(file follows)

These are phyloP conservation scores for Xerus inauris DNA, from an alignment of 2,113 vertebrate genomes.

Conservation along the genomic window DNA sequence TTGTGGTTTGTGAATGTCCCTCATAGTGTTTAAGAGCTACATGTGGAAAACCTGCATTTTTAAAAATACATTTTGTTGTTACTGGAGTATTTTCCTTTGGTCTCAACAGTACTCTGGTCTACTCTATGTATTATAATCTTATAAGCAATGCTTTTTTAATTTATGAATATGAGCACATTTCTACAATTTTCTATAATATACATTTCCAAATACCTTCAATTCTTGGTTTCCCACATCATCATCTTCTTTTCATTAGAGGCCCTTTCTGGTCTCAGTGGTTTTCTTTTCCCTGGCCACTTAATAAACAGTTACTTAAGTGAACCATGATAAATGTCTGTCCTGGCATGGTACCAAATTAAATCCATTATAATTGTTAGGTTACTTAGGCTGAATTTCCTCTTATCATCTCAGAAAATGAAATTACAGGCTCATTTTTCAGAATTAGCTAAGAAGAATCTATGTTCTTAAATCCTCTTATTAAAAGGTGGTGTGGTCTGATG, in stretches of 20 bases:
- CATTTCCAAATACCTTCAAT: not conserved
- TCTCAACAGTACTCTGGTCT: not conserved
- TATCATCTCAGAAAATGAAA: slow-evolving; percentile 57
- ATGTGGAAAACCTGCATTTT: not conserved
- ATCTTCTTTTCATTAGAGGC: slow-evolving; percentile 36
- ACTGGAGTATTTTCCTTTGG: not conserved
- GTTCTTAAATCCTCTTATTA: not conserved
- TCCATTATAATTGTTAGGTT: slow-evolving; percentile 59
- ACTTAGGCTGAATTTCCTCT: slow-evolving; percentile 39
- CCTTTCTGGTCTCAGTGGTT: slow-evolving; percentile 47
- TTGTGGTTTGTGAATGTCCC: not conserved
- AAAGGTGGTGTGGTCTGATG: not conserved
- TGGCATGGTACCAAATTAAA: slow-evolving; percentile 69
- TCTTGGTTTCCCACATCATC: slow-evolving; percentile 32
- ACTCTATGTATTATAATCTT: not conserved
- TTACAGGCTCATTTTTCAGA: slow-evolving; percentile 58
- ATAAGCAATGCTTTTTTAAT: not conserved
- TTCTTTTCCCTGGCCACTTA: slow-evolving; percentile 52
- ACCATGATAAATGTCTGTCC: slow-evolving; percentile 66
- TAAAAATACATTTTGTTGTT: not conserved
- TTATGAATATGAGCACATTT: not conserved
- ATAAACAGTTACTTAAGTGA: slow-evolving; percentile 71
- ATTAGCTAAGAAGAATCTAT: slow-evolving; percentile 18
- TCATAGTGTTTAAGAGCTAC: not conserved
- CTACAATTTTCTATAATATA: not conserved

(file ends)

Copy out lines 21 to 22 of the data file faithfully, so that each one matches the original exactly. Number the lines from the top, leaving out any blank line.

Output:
- ACCATGATAAATGTCTGTCC: slow-evolving; percentile 66
- TAAAAATACATTTTGTTGTT: not conserved